“I know Bubba. I know. “
Oscar, AKA Bubba, stands in the doorway as if reading my thoughts. Yes, he may be a Border Collie, but it is as if he knows something is just not right.
For days I contemplate writing. Something. Anything. Yet my words fall short and fragmented.
The days are abrupt and long.
We found out the cancer made it to his shoulder bone. Not a surprise.
Your hands cup your head as if it cannot hold the weight alone. Pain relief is a pill and a pillow away.
I haven’t seen much of you the last couple of days. Family left for home, and your eyes have been closed ever since. It seems the energy extended has left you without reserves. After Hawaii, it took five days to see your gaze again, outside of a glance here and there before closing. I hope it won’t take that long as I feel our time is short.
I haven’t mentioned much about the trip except I cannot say with authenticity that it was worth it. At least not yet. Guilt accompanies this statement. Maybe because my hope was something entirely magical, all pain diminished, energy restored, and every thought and moment illuminated with the intense clarity of a new high definition TV.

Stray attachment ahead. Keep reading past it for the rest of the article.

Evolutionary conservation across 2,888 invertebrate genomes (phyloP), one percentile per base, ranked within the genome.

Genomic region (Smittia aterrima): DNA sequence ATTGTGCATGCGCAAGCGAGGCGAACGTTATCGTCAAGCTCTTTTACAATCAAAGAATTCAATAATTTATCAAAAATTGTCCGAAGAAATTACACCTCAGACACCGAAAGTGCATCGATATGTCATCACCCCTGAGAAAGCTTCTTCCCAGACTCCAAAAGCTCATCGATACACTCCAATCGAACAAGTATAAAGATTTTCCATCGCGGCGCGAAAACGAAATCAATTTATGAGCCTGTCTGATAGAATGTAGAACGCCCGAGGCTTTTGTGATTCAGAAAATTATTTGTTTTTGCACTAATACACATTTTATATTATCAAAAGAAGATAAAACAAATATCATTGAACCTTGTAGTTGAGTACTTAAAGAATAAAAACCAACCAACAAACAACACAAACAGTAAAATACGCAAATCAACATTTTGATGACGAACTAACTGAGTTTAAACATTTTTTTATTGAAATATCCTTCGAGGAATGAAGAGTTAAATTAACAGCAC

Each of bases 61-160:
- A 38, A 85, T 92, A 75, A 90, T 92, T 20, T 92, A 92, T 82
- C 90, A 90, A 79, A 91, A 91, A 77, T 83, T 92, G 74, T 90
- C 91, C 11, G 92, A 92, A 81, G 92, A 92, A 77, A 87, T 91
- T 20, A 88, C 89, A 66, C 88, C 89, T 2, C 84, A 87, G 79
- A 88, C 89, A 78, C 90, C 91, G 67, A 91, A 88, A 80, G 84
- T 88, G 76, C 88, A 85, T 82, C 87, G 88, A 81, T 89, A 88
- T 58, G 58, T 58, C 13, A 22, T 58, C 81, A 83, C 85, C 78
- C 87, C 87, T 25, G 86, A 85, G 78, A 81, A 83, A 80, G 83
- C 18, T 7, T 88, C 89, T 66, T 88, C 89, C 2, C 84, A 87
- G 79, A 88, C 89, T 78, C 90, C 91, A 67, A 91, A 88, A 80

Maybe when the pics from the photographer arrive, I will see with fresh insight.
The flight home made me tense as I struggled with turbulence over the large body of blue. The flight there was similar. Reminds me of Tom Hanks and the movie, Cast Away, waiting for the crash and wondering why I didn’t pay close enough attention to the attendant when instructions were given about the location of my flotation device.
Anyway, on the ride there my mantra went something like this:
Calm the air Lord. I know you can. Calm the air Lord. Smooth it. PLEASE LORD.
I hate having the fear of flight over bodies of water. Still, I refuse to allow it to get the better of me by keeping me land-bound.
Anyway, as the choppy air surfaced early on, my mantra was replaced by something different:
Please God, cradle this plane close to your chest.”
At my petition, the choppiness became calm.
I’m not sure if the air actually smoothed itself out, or a peace from within smoothed the anxiety away.
After we landed in Los Angeles, my girls mentioned the turbulence was bothersome to their slumber. I mention that I recall the flight to Hawaii being much worse
“No mom, that flight was worse,” one of them remarked.
Sometimes I wonder if it’s not the surroundings that necessarily change, but the realization of His nearness in the midst of adversity, holding us close, that results in the peace we so desperately covet.